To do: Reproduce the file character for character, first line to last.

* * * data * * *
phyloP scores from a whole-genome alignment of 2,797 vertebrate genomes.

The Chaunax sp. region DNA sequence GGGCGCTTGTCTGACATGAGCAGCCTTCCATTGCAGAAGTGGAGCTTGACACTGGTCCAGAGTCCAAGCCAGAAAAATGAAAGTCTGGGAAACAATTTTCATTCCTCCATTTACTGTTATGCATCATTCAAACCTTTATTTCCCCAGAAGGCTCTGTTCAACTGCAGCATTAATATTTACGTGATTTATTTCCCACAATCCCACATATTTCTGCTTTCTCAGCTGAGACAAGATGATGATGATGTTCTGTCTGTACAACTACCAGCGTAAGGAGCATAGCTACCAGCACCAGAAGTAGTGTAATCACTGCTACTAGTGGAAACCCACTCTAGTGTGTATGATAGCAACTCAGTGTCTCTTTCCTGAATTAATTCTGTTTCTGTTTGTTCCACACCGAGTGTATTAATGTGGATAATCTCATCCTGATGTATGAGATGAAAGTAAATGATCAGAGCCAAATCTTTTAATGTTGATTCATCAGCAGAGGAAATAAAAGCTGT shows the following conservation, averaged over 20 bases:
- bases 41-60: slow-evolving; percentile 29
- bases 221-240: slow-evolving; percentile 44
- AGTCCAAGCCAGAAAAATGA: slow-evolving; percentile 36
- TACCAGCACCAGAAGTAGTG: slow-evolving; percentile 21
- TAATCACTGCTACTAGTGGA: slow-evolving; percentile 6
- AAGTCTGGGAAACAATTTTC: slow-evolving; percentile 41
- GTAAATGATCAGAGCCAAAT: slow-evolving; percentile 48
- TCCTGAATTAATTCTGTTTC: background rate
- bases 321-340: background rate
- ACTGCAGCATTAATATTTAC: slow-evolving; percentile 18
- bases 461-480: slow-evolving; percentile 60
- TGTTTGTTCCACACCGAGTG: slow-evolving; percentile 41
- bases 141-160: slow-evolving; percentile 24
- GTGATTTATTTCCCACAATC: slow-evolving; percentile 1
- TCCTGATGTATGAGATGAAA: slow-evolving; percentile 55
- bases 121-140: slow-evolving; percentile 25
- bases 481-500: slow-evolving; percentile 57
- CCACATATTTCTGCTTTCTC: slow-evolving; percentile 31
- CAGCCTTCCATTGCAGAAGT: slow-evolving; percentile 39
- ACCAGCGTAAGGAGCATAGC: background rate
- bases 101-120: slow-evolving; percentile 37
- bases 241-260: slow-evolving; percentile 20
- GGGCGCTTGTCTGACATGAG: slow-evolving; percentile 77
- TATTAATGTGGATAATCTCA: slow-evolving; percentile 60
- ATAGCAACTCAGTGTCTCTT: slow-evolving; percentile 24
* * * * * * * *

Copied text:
phyloP scores from a whole-genome alignment of 2,797 vertebrate genomes.

The Chaunax sp. region DNA sequence GGGCGCTTGTCTGACATGAGCAGCCTTCCATTGCAGAAGTGGAGCTTGACACTGGTCCAGAGTCCAAGCCAGAAAAATGAAAGTCTGGGAAACAATTTTCATTCCTCCATTTACTGTTATGCATCATTCAAACCTTTATTTCCCCAGAAGGCTCTGTTCAACTGCAGCATTAATATTTACGTGATTTATTTCCCACAATCCCACATATTTCTGCTTTCTCAGCTGAGACAAGATGATGATGATGTTCTGTCTGTACAACTACCAGCGTAAGGAGCATAGCTACCAGCACCAGAAGTAGTGTAATCACTGCTACTAGTGGAAACCCACTCTAGTGTGTATGATAGCAACTCAGTGTCTCTTTCCTGAATTAATTCTGTTTCTGTTTGTTCCACACCGAGTGTATTAATGTGGATAATCTCATCCTGATGTATGAGATGAAAGTAAATGATCAGAGCCAAATCTTTTAATGTTGATTCATCAGCAGAGGAAATAAAAGCTGT shows the following conservation, averaged over 20 bases:
- bases 41-60: slow-evolving; percentile 29
- bases 221-240: slow-evolving; percentile 44
- AGTCCAAGCCAGAAAAATGA: slow-evolving; percentile 36
- TACCAGCACCAGAAGTAGTG: slow-evolving; percentile 21
- TAATCACTGCTACTAGTGGA: slow-evolving; percentile 6
- AAGTCTGGGAAACAATTTTC: slow-evolving; percentile 41
- GTAAATGATCAGAGCCAAAT: slow-evolving; percentile 48
- TCCTGAATTAATTCTGTTTC: background rate
- bases 321-340: background rate
- ACTGCAGCATTAATATTTAC: slow-evolving; percentile 18
- bases 461-480: slow-evolving; percentile 60
- TGTTTGTTCCACACCGAGTG: slow-evolving; percentile 41
- bases 141-160: slow-evolving; percentile 24
- GTGATTTATTTCCCACAATC: slow-evolving; percentile 1
- TCCTGATGTATGAGATGAAA: slow-evolving; percentile 55
- bases 121-140: slow-evolving; percentile 25
- bases 481-500: slow-evolving; percentile 57
- CCACATATTTCTGCTTTCTC: slow-evolving; percentile 31
- CAGCCTTCCATTGCAGAAGT: slow-evolving; percentile 39
- ACCAGCGTAAGGAGCATAGC: background rate
- bases 101-120: slow-evolving; percentile 37
- bases 241-260: slow-evolving; percentile 20
- GGGCGCTTGTCTGACATGAG: slow-evolving; percentile 77
- TATTAATGTGGATAATCTCA: slow-evolving; percentile 60
- ATAGCAACTCAGTGTCTCTT: slow-evolving; percentile 24